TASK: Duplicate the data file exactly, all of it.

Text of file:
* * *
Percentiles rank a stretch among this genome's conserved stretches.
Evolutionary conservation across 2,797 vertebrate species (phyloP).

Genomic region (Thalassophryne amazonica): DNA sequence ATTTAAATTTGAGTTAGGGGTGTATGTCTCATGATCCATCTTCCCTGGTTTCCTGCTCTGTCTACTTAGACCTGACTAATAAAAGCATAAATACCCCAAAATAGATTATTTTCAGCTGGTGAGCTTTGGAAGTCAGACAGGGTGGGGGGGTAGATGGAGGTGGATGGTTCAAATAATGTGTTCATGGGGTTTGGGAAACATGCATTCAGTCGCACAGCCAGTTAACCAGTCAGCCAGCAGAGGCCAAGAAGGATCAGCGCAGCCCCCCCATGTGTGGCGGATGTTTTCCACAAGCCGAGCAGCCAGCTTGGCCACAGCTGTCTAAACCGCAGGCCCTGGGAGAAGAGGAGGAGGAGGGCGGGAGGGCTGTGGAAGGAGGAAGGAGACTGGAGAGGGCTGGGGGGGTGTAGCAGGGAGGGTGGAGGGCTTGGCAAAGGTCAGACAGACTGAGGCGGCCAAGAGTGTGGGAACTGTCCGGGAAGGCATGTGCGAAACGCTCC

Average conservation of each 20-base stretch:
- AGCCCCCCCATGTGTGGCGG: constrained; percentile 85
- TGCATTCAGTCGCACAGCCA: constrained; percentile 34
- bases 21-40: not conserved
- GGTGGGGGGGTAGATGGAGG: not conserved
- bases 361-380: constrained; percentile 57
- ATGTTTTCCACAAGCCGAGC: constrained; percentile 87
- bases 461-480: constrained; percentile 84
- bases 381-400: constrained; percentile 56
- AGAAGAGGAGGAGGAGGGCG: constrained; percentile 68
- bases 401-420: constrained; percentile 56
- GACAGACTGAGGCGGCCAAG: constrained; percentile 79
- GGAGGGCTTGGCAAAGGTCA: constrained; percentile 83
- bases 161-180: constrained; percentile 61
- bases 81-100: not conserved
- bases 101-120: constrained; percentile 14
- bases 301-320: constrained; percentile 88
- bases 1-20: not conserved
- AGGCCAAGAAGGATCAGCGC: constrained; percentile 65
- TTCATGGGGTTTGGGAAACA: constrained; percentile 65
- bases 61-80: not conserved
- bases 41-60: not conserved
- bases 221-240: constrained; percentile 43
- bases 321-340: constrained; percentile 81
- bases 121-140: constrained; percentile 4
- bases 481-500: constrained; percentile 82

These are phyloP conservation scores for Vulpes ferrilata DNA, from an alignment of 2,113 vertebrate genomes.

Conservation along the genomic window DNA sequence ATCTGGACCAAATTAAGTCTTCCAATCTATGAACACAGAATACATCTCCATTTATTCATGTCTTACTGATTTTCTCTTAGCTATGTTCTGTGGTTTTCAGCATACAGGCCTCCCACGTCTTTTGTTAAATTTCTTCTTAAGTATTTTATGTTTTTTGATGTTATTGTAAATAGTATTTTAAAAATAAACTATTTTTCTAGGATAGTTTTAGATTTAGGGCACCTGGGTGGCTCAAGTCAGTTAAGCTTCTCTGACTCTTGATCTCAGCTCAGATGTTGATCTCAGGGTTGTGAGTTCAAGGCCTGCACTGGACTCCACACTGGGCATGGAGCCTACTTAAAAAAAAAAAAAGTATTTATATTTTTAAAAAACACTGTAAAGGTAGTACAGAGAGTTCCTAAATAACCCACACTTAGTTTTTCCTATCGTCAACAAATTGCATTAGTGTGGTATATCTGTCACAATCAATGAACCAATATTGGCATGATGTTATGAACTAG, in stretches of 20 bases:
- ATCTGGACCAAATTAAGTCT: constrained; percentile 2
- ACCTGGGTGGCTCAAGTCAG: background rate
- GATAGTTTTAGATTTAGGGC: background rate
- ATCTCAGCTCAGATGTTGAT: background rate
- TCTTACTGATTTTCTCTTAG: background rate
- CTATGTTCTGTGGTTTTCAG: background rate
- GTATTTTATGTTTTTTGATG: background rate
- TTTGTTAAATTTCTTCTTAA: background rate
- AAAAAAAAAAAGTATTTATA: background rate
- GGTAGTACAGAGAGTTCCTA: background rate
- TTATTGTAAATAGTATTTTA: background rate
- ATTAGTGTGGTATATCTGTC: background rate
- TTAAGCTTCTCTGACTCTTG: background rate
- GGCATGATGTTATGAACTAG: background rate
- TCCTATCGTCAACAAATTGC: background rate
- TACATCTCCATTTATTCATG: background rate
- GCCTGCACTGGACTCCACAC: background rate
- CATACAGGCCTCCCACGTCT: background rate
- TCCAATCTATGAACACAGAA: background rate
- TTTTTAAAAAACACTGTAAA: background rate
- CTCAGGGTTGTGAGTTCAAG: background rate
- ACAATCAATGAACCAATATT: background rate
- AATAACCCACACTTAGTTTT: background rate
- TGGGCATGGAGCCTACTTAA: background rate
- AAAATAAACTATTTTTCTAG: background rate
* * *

Percentiles rank a stretch among this genome's conserved stretches.
Evolutionary conservation across 2,797 vertebrate species (phyloP).

Genomic region (Thalassophryne amazonica): DNA sequence ATTTAAATTTGAGTTAGGGGTGTATGTCTCATGATCCATCTTCCCTGGTTTCCTGCTCTGTCTACTTAGACCTGACTAATAAAAGCATAAATACCCCAAAATAGATTATTTTCAGCTGGTGAGCTTTGGAAGTCAGACAGGGTGGGGGGGTAGATGGAGGTGGATGGTTCAAATAATGTGTTCATGGGGTTTGGGAAACATGCATTCAGTCGCACAGCCAGTTAACCAGTCAGCCAGCAGAGGCCAAGAAGGATCAGCGCAGCCCCCCCATGTGTGGCGGATGTTTTCCACAAGCCGAGCAGCCAGCTTGGCCACAGCTGTCTAAACCGCAGGCCCTGGGAGAAGAGGAGGAGGAGGGCGGGAGGGCTGTGGAAGGAGGAAGGAGACTGGAGAGGGCTGGGGGGGTGTAGCAGGGAGGGTGGAGGGCTTGGCAAAGGTCAGACAGACTGAGGCGGCCAAGAGTGTGGGAACTGTCCGGGAAGGCATGTGCGAAACGCTCC

Average conservation of each 20-base stretch:
- AGCCCCCCCATGTGTGGCGG: constrained; percentile 85
- TGCATTCAGTCGCACAGCCA: constrained; percentile 34
- bases 21-40: not conserved
- GGTGGGGGGGTAGATGGAGG: not conserved
- bases 361-380: constrained; percentile 57
- ATGTTTTCCACAAGCCGAGC: constrained; percentile 87
- bases 461-480: constrained; percentile 84
- bases 381-400: constrained; percentile 56
- AGAAGAGGAGGAGGAGGGCG: constrained; percentile 68
- bases 401-420: constrained; percentile 56
- GACAGACTGAGGCGGCCAAG: constrained; percentile 79
- GGAGGGCTTGGCAAAGGTCA: constrained; percentile 83
- bases 161-180: constrained; percentile 61
- bases 81-100: not conserved
- bases 101-120: constrained; percentile 14
- bases 301-320: constrained; percentile 88
- bases 1-20: not conserved
- AGGCCAAGAAGGATCAGCGC: constrained; percentile 65
- TTCATGGGGTTTGGGAAACA: constrained; percentile 65
- bases 61-80: not conserved
- bases 41-60: not conserved
- bases 221-240: constrained; percentile 43
- bases 321-340: constrained; percentile 81
- bases 121-140: constrained; percentile 4
- bases 481-500: constrained; percentile 82

These are phyloP conservation scores for Vulpes ferrilata DNA, from an alignment of 2,113 vertebrate genomes.

Conservation along the genomic window DNA sequence ATCTGGACCAAATTAAGTCTTCCAATCTATGAACACAGAATACATCTCCATTTATTCATGTCTTACTGATTTTCTCTTAGCTATGTTCTGTGGTTTTCAGCATACAGGCCTCCCACGTCTTTTGTTAAATTTCTTCTTAAGTATTTTATGTTTTTTGATGTTATTGTAAATAGTATTTTAAAAATAAACTATTTTTCTAGGATAGTTTTAGATTTAGGGCACCTGGGTGGCTCAAGTCAGTTAAGCTTCTCTGACTCTTGATCTCAGCTCAGATGTTGATCTCAGGGTTGTGAGTTCAAGGCCTGCACTGGACTCCACACTGGGCATGGAGCCTACTTAAAAAAAAAAAAAGTATTTATATTTTTAAAAAACACTGTAAAGGTAGTACAGAGAGTTCCTAAATAACCCACACTTAGTTTTTCCTATCGTCAACAAATTGCATTAGTGTGGTATATCTGTCACAATCAATGAACCAATATTGGCATGATGTTATGAACTAG, in stretches of 20 bases:
- ATCTGGACCAAATTAAGTCT: constrained; percentile 2
- ACCTGGGTGGCTCAAGTCAG: background rate
- GATAGTTTTAGATTTAGGGC: background rate
- ATCTCAGCTCAGATGTTGAT: background rate
- TCTTACTGATTTTCTCTTAG: background rate
- CTATGTTCTGTGGTTTTCAG: background rate
- GTATTTTATGTTTTTTGATG: background rate
- TTTGTTAAATTTCTTCTTAA: background rate
- AAAAAAAAAAAGTATTTATA: background rate
- GGTAGTACAGAGAGTTCCTA: background rate
- TTATTGTAAATAGTATTTTA: background rate
- ATTAGTGTGGTATATCTGTC: background rate
- TTAAGCTTCTCTGACTCTTG: background rate
- GGCATGATGTTATGAACTAG: background rate
- TCCTATCGTCAACAAATTGC: background rate
- TACATCTCCATTTATTCATG: background rate
- GCCTGCACTGGACTCCACAC: background rate
- CATACAGGCCTCCCACGTCT: background rate
- TCCAATCTATGAACACAGAA: background rate
- TTTTTAAAAAACACTGTAAA: background rate
- CTCAGGGTTGTGAGTTCAAG: background rate
- ACAATCAATGAACCAATATT: background rate
- AATAACCCACACTTAGTTTT: background rate
- TGGGCATGGAGCCTACTTAA: background rate
- AAAATAAACTATTTTTCTAG: background rate